So now, before proceeding with what happened next in connection with Bugliosi's project, let's take a small side trip on how the ARRB's work impacted on the JFK case in general, and, in particular, Bugliosi's writing project (and the subsequent entry of "Ghostwriter #2").

SIDETRIP: 1998: About the ARRB and the document releases

One cannot overestimate the importance of the (1992) JFK Records Act, or the work of the ARRB (1995-1998) on the history of this case. Nor can one overstate the effect the release of millions of pages –in late 1998. In addition, there was the advent of the Internet –with the first browsers, etc., circa 1995—and the matter of hundreds of thousands of pages coming "on line" (e.g., at Mary Ferrell dot org, or in various university collections, and even at the National Archives). In other words, not only did the JFK Records Act change everything, so did the advent of the "information superhighway."

Indeed, Bugliosi was not immune from the effect of this torrent of information. But, unfortunately, he was particularly ill-equipped to handle this torrent of data, because he is (or at least was) not computer literate, and worked with pencil and paper and dictating machine. Moreover, he did not use the Internet. So Bugliosi was like a man on a bicycle, while cars were whizzing by on the freeway. He was constantly having to write the National Archives for information, didn't know how to use a search engine, and I can only wonder when he first learned what a pdf file was.

But now, back to the ARRB and the problem(s) it presented.

Included in that material was significant new data about the medical evidence, and a major amount of work done by the ARRB's Doug Horne, who was Chief Analyst for Military Records" on the staff of the ARRB; and played a major role in handling numerous matters pertaining to the medical evidence and the Zapruder film. To put it mildly, Bugliosi, who adopts the manner of someone who knows everything about the JFK case, now had to face the fact that the record was loaded with material, in the medical area—in the form of depositions and staff memos—that was supportive of Best Evidence. And lest there be any question about Doug Horne's conclusions about Best Evidence, here is what he has publicly posted:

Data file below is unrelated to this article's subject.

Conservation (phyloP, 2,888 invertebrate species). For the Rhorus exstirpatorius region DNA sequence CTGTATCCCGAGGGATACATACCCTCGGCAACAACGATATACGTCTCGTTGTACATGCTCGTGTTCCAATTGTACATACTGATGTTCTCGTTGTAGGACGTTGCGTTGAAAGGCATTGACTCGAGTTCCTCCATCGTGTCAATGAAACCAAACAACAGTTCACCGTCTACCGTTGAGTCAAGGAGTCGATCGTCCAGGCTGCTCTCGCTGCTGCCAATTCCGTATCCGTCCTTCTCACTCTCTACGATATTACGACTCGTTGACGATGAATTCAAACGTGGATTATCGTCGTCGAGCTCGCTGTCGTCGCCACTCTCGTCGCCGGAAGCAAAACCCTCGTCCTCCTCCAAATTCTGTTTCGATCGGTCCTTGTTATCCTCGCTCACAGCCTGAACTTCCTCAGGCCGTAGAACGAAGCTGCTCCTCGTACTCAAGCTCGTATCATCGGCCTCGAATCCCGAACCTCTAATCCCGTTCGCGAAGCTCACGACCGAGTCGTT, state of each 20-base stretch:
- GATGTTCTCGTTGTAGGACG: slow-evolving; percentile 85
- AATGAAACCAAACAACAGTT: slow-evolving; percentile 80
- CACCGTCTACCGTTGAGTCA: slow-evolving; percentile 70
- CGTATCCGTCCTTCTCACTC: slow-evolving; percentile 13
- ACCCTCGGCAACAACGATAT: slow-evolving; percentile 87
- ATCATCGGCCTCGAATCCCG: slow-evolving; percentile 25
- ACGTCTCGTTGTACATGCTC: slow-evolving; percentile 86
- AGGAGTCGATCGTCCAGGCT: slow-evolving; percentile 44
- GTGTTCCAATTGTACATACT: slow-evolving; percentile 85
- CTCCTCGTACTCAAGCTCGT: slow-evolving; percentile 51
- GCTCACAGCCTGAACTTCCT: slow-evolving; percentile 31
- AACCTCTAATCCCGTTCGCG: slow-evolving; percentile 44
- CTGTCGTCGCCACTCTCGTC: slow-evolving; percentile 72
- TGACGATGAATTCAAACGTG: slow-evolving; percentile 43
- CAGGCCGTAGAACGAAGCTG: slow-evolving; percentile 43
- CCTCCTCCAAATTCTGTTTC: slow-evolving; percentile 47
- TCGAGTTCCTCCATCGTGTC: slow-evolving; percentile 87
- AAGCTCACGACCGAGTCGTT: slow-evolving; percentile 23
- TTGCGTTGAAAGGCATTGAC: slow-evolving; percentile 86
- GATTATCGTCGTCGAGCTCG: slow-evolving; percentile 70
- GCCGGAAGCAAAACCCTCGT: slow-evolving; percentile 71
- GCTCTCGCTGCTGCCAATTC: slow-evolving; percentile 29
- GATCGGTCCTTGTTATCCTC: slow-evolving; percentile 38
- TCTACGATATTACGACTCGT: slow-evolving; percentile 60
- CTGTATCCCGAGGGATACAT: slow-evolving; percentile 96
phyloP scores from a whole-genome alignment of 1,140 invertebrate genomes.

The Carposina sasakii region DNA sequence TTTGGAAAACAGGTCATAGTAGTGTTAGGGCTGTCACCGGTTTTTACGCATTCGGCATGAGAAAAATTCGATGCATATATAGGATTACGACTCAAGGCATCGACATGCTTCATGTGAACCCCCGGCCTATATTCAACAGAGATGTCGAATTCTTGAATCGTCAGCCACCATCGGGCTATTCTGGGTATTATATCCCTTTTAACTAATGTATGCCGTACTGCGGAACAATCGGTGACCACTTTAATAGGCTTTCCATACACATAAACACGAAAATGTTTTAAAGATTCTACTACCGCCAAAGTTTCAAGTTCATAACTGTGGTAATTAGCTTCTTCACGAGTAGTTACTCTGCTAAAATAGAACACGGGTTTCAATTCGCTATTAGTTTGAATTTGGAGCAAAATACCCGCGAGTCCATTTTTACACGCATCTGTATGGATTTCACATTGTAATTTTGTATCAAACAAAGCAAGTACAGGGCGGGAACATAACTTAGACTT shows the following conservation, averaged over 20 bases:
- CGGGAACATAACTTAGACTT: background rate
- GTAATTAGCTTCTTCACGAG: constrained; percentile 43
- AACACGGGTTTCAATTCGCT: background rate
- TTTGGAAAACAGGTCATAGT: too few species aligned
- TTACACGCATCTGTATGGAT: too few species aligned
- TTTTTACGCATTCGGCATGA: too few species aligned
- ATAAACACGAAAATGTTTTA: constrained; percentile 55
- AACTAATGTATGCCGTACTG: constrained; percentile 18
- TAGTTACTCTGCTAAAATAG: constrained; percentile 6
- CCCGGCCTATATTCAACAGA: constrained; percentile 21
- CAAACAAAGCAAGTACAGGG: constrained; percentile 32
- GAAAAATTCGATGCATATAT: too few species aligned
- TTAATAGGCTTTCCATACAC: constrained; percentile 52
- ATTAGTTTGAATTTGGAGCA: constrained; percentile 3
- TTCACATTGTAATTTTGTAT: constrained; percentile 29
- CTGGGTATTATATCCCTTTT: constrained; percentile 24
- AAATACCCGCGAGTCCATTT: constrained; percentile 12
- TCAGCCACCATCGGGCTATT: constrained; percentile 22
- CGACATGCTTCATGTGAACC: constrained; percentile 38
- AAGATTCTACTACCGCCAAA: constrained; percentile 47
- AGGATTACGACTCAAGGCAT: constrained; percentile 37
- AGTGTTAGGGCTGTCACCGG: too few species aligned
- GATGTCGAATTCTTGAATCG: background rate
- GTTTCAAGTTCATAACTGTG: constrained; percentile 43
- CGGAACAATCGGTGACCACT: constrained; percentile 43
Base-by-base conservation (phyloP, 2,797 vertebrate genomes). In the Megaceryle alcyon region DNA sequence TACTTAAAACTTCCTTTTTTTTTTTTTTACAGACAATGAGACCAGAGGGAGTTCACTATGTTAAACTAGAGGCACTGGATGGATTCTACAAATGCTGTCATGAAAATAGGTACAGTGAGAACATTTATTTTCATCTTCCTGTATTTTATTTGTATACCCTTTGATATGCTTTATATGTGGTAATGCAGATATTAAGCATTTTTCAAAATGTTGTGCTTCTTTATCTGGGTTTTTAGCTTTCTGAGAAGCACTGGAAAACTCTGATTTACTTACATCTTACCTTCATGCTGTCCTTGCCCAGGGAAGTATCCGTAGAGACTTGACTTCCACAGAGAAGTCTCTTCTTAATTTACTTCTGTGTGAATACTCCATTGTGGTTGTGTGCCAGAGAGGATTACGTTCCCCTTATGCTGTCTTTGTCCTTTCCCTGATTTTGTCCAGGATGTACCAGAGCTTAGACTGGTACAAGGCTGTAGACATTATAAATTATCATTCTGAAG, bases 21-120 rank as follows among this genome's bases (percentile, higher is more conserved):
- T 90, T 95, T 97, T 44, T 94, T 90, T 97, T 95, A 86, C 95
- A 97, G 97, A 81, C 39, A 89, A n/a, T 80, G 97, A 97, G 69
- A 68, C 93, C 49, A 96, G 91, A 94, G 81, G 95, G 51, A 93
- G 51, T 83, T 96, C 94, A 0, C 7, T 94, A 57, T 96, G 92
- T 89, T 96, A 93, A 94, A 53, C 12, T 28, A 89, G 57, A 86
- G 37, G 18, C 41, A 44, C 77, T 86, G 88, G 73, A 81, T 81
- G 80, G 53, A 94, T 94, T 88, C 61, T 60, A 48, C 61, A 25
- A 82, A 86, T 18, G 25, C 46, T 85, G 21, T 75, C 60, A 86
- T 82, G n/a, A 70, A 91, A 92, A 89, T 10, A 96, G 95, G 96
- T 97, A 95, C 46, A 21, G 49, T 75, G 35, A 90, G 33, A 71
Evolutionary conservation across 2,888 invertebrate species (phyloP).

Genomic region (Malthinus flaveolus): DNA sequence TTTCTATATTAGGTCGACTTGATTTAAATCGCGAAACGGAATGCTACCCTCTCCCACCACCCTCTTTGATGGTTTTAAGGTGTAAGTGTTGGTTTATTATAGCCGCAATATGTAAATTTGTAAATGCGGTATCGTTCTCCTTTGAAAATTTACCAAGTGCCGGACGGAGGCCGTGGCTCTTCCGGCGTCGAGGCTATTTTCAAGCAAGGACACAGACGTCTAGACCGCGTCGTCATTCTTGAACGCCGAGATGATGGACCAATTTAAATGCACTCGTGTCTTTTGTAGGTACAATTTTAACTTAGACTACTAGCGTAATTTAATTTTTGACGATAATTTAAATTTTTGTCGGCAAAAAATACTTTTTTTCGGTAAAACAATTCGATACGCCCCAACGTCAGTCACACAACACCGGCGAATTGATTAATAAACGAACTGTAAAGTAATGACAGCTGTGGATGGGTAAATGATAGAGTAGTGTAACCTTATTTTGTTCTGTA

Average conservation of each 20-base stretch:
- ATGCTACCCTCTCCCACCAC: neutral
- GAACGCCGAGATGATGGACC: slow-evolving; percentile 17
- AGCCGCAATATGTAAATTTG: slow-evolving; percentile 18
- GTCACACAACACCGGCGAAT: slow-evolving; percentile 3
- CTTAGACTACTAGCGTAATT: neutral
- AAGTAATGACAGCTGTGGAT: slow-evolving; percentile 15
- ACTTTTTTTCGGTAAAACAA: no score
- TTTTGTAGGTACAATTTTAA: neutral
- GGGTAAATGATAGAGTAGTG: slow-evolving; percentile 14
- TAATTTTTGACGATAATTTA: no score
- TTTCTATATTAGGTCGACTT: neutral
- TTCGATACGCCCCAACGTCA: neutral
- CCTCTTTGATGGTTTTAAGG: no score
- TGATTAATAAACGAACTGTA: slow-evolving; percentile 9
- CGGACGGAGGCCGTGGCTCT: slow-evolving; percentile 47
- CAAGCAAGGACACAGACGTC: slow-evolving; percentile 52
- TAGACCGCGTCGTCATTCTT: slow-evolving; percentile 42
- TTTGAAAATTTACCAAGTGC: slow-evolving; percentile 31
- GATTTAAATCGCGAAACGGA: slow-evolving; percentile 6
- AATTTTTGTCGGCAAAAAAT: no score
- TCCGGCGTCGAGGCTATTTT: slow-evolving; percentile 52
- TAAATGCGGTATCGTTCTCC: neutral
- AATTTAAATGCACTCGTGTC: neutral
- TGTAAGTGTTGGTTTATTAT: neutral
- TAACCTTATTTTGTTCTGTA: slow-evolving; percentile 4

QUOTE FROM DOUG HORNE (as posted on Education Forum):

David Lifton's thesis in his 1981 book "Best Evidence" has been validated by the work of the ARRB staff. Our unsworn interviews and depositions of Dallas (Parkland Hospital) medical personnel and Bethesda autopsy participants confirm that the President's body arrived at Bethesda Naval Hospital in a markedly different condition than it was in when seen at Parkland for life-saving treatment. My conclusion is that wounds were indeed altered and bullets were indeed removed prior to the autopsy at Bethesda Naval Hospital. This procedure altered the autopsy conclusions and presented a false picture of how the shooting took place. In most essential details, David Lifton "got it right" in his 1981 bestseller. (He has modified his views since his book was published on the "when" and "where," and I concur with his changes, which he will publish at a later date.)

Horne and I used to wonder about this: what was Bugliosi going to do with all this "new evidence"? The answer, it turns out, is simple: included would be his personal attack on Doug Horne, who he calls "insane" about four times; and a completely ridiculous and superficial chapter on my own work. But let's not go there--at least, not in this post. The fact is that, when cornered, Bugliosi behaves like a name-calling street bully, but let's return to the primary issue at hand, the matter of the ghostwriting—i.e., the issue of the employment of paid writers by his publisher, who rendered major assistance to Bugliosi over the course of some 10 years (at least).

BUGLIOSI AND GHOSTWRITING (contd.)

As previously stated, first paid ghostwriter was Fred Haines. Haines' arrangement with Bugliosi—which went back many years to the 1990s (at least)— involved an arrangement in which he would write the "Oswald biography" of FINAL VERDICT (which was then the title) –the book to be published with the author's credit reading "by" Vincent Bugliosi, but "with Fred Haines."

With the 1998 ARRB releases, and the advent of the Internet, Bugliosi needed assistance to complete his project. This brings us to the second phase.

ENTER Ghostwriter #2 –DALE MYERS

Bugliosi (and/or his publisher) hired another writer--this time, one with expertise in the area of the shots, the medical evidence, and the acoustics. Dale Myers—the JFK researcher who appeared with Bugliosi on a Discovery Channel documentary—was solicited, and agreed. Once again, as was the case with Haines, a formal contract was drawn up. Furthermore, it was agreed that the credit for the book would now read "by Vincent Bugliosi," but "with Dale Myers."